A plumber by trade, Ezra Nawi is a Jewish member of a small band of Israeli peace activists who put themselves on the line week in and week out by traveling to the stony hills outside Hebron to help Palestinians defend their land against right-wing Jewish settlers. And he has the lumps to show for it. Four years back, some settlers at Susya had tried to drive a Palestinian family off their land by tossing a dead dog into their well in order to poison the family's water. The following day, Palestinians hauled the dog out of the well and were trying to draw water under the protection of Nawi and some other volunteers from an Jewish-Arab peace group known as Ta'ayush. Masked settlers appeared, smashed one activist with the butt of a gun and broke a long wooden stick over Nawi's head.
Nawi reacted as he always has by holding his ground without resorting to violence. In his many confrontations over the years with Israeli police, soldiers and settlers, Nawi has never struck back, say his colleagues at Ta'ayush. "Non-violence is Ezra's natural affinity," says David Shulman, a Ta-ayush member and professor of Sanskrit who has on multiples occasions witnessed Nawi's encounters with settlers and police. "He is amazingly gentle and empathetic. He's not capable of violence."
That's not how Israel's police and courts see Nawi. The avowed pacifist, who is one of the stalwarts of a dwindling Israeli left, is to be sentenced on Sunday after being convicted by an Israeli court for allegedly assaulting a policeman. After the 2007 incident, in which a riot ensued after Israeli soldiers were sent to tear down an Arab home in the West Bank, Nawi was videotaped in handcuffs on the back of a police truck, surrounded by police taunting him for helping Arabs. "I was also a soldier, but I did not demolish houses," Nawi replied. "The only thing that will be left here is hatred."
He is expected to face several years in jail. But Nawi's case has become an international cause célébre, with a petition pleading for a dismissal of the case against him drawing over 100,000 signatures, including many prominent Jewish progressives and intellectuals around the world. "The police are lying in their testimony," Nawi tells TIME. "They don't know what to make of me, and it drives them crazy. I'm Mizrahi [a Jew whose family immigrated to Israel from the Arab world] and I'm gay."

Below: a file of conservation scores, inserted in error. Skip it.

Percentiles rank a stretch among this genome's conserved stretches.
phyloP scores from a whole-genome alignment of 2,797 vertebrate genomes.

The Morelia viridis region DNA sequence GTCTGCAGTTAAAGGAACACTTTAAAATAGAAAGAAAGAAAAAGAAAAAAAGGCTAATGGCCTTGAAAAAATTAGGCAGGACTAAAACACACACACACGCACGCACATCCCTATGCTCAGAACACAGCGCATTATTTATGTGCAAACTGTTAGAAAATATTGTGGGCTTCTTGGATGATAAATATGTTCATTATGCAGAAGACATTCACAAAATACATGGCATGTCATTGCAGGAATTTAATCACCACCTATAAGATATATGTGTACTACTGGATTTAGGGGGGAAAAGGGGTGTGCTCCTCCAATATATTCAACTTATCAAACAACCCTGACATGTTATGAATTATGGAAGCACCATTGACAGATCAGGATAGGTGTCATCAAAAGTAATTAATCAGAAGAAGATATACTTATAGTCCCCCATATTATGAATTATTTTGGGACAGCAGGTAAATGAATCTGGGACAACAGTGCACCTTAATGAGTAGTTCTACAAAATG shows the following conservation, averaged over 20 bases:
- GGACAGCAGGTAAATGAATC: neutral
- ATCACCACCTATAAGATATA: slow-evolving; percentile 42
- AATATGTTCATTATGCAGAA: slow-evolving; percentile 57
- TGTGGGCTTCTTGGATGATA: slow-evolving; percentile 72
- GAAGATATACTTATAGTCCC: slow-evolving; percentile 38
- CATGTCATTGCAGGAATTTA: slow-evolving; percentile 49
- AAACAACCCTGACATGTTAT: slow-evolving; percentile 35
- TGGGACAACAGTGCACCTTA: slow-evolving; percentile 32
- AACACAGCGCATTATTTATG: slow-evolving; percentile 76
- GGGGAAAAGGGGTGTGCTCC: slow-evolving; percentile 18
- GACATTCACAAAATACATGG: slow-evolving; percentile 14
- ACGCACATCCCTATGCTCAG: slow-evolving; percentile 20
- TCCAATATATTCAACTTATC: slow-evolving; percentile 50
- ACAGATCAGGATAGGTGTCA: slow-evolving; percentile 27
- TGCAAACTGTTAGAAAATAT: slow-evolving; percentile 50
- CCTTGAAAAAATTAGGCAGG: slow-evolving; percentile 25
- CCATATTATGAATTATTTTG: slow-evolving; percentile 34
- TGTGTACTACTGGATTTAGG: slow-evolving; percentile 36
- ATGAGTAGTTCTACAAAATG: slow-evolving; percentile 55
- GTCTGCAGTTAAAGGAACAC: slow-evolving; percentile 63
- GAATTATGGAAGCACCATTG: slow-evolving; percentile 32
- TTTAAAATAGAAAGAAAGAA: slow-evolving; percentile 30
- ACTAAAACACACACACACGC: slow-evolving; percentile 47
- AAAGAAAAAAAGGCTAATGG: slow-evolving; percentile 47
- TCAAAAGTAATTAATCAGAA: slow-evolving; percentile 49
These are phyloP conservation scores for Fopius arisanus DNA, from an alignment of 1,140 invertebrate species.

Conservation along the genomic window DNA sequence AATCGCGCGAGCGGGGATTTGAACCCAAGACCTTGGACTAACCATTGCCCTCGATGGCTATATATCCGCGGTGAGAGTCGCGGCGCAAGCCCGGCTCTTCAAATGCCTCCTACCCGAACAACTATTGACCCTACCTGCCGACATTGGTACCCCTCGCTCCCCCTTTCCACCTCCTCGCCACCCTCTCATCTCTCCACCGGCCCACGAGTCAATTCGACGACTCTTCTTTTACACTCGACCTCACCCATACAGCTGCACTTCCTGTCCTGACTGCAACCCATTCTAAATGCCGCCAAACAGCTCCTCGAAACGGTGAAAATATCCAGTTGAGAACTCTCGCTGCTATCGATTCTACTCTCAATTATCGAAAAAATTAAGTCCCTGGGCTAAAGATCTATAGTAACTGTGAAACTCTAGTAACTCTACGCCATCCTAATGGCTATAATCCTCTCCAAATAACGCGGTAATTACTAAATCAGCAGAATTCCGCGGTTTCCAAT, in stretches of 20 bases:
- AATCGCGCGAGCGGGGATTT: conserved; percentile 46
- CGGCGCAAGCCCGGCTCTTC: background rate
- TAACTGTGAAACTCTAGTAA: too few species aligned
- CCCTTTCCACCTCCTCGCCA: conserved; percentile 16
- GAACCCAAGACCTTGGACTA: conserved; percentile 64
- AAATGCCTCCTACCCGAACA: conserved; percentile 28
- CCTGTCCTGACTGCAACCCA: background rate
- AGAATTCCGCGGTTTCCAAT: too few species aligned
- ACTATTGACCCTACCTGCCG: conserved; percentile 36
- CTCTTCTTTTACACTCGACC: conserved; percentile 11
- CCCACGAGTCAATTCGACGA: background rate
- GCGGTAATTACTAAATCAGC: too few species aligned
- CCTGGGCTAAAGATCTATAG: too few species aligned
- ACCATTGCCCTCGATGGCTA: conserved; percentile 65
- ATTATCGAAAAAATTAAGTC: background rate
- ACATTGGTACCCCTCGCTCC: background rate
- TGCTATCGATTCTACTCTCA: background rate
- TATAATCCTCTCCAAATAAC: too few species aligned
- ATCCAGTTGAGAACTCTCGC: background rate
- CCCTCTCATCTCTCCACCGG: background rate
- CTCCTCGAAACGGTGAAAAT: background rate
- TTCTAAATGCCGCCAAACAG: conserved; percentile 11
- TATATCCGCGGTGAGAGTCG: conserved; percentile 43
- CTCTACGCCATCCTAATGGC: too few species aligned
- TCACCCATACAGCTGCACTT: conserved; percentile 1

Nawi's activism, say his friends, stems from his relationship with a Palestinian lover, through whose hunted eyes he saw the injustices of the Israeli occupation of the West Bank. "I'm against the occupation," he says. "We have to be fair to people. Some people see me as the enemy. Others as a good guy."
There's no question of Nawi's "good guy" status among the poor Palestinian shepherds and farmers of the Hebron hills, or among Israel's shrinking circle of peaceniks. Once a mainstream movement, the Israeli peace movement withered during the second Palestinian Intifada that started in 2000, as a wave of suicide bombings in cafes and buses turned most Israelis cold on the promise of trading "land for peace."
A movement that was once able to bring tens of thousands of Israelis onto the streets today consists of only a small number of left-wing activists who do such things as monitor the behavior of Israeli security forces at checkpoints, defend the civil rights of Palestinian prisoners and shield Arabs from settler violence and land grabs. Israeli hawks are baffled that anyone would want to aid "the enemy" and decry these activists as naïve or, worse, as "self-hating Jews." Nawi says that the Israeli authorities consider him a "provoker" and have tried to scare away Palestinian supporters by claiming that he is gay and has AIDS.
As Nawi contemplates a prison term, pacifist groups like Ta'ayush are not optimistic about the future. The U.S.-sponsored peace talks remain stalled because the Palestinians refuse to meet with Prime Minister Benjamin Netanyahu until he agrees to halt construction of the Jewish settlements. But this lack of progress doesn't deter Nawi. His plumbing business may be in shambles, but he says he is happiest when out in the Hebron hills trying to make life a little easier for the areas inhabited by marginalized Palestinian farmers and Bedouins, some of whom live huddled in caves. "I think that because of what we're doing, the police and the settlers are acting with more restraint. They know that the world is watching," he says.
With reporting by Aaron J. Klein/Jerusalem